What Is The Difference Between Different Type Of Security Jobs?

I’ve worked in the security industry for most of my adult life, and I’ve spent countless hours on protective detail for government dignitaries, nobility, religious figures, corporate executives, and entrepreneurs. I’ve also spent a lot of time supporting executive protection tasks as part of protective intelligence teams.

I’ve worked with a wide range of residential security services London specialists over the years. Although many of them were extremely accomplished professionals, others were poorly trained and unprofessional.

My experience isn’t unusual; everyone who has worked in executive protection for any length of time has seen both sides.

I’d like to spend some time looking at the features that distinguish executive protection specialists from goons, and why people seeking protection should avoid the latter.

Gun-toting thugs

The well-documented story that Trump supporter Roger Stone was shielded by members of the Oath Keepers militia organization while staying in D.C. on January 5th and 6th was one of the curiosities that came from the inquiry into the January 6th assault on the US Capitol.

Some of Stone’s bodyguards from the Oath Keepers were later observed participating in the assault on the Capitol and have been charged criminally.

It’s unclear whether Stone was aware that his bodyguards were plotting to invade the Capitol, but the sequence of events suggests that Stone hired dubious personnel to provide him with close protection.

He is not by himself.

Many celebrities and politicians have hired questionable bodyguards, such as members of notorious motorcycle gangs or gang members, with disastrous results. The murder of Meredith Hunter at the Altamont Free Concert and the 2018 Brooklyn rapper Tekashi69 incident outside a New York eatery are two of the more egregious examples.

The Hell’s Angels Motorcycle Club was recruited by the Rolling Stones’ road manager to provide security during the Altamont Speedway music event in 1969. Violent altercations between the Hell’s Angels and the crowd eventually devolved into a Hell’s Angel member stabbing Hunter to death in what could only be described as security.

The establishment had stopped Tekashi69’s bodyguard, who was purportedly a member of the Nine Trey Blood street gang, from accompanying him in. The bodyguard replied by bashing a bouncer in the head with a chair, prompting the bouncer to shoot him.

Unfortunately, there is a common misconception that all you need for a bodyguard is a massive man who knows how to use his fists and a rifle. Nothing, however, could be further from the truth.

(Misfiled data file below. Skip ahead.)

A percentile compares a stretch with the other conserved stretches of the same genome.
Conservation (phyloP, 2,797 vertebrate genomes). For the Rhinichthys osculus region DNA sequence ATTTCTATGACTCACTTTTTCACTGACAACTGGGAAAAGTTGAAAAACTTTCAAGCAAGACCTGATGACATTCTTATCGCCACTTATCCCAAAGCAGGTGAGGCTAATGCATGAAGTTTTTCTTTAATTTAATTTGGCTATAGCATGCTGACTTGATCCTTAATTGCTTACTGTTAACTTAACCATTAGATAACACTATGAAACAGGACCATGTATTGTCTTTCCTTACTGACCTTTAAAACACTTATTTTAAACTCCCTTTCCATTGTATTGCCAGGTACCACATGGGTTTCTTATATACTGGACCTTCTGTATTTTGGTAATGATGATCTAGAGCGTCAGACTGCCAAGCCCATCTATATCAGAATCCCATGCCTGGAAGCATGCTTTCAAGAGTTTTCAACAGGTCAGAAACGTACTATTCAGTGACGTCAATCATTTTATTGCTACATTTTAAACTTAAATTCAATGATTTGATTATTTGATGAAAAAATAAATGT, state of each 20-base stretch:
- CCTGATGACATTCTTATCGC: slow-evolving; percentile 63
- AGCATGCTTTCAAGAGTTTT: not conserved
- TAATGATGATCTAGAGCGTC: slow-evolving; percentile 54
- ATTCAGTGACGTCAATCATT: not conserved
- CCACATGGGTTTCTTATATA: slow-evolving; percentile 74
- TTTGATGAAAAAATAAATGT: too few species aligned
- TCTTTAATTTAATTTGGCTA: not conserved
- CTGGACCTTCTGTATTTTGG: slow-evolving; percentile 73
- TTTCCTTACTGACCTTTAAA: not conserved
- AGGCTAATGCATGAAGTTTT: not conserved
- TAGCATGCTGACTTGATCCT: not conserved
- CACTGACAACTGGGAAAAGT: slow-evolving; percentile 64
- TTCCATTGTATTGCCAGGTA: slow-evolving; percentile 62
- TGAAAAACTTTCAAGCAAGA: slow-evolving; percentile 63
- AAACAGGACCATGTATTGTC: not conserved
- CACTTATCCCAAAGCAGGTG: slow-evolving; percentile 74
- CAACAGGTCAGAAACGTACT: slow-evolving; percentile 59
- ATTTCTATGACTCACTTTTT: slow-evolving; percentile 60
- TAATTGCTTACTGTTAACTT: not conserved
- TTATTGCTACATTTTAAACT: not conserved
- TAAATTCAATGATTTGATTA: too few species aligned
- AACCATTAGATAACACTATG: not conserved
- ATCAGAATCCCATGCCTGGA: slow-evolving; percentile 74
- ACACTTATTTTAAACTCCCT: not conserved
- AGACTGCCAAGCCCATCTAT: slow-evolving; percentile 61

Effective executive protection is more on the cerebral strengths of the agents or teams engaged and their ability to prepare for, plan for, and avoid threats than it is about physical prowess.

The mental aspects of protection are what distinguish executive protection experts from “bodyguards,” who are often nothing more than armed thugs.

Using Force

First and foremost, let me state that I am not a pacifist. Both armed and unarmed fighting training is required of professional protection agents. However, these abilities should only be used as a last resort in the most dire of circumstances.

Force—or the threat of force—should not be employed indiscriminately or as the first line of defense in every situation. I’d even go so far as to suggest that if an executive protection agent has to use force, they’ve failed their fundamental purpose, which is to avoid such confrontations.

A protection agent should never have to fight their way out of a difficult position in the first place. Rather, they should notice a potential issue early enough to entirely avert it.

Action is always faster than response, and while thorough training can help close the gap, for security professionals, a proactive strategy is always better to a reactive one. It’s hard to stop fists or bullets from flying once they start flying, and even if you “win” a physical fight, there will almost always be major reputational and legal consequences.

The incident in Washington, D.C. in May 2017, when Turkish President Recep Tayyip Erdogan’s protection crew assaulted a gathering of journalists and demonstrators assembled outside an event Erdogan attended at the Brookings Institution, is a clear example of this.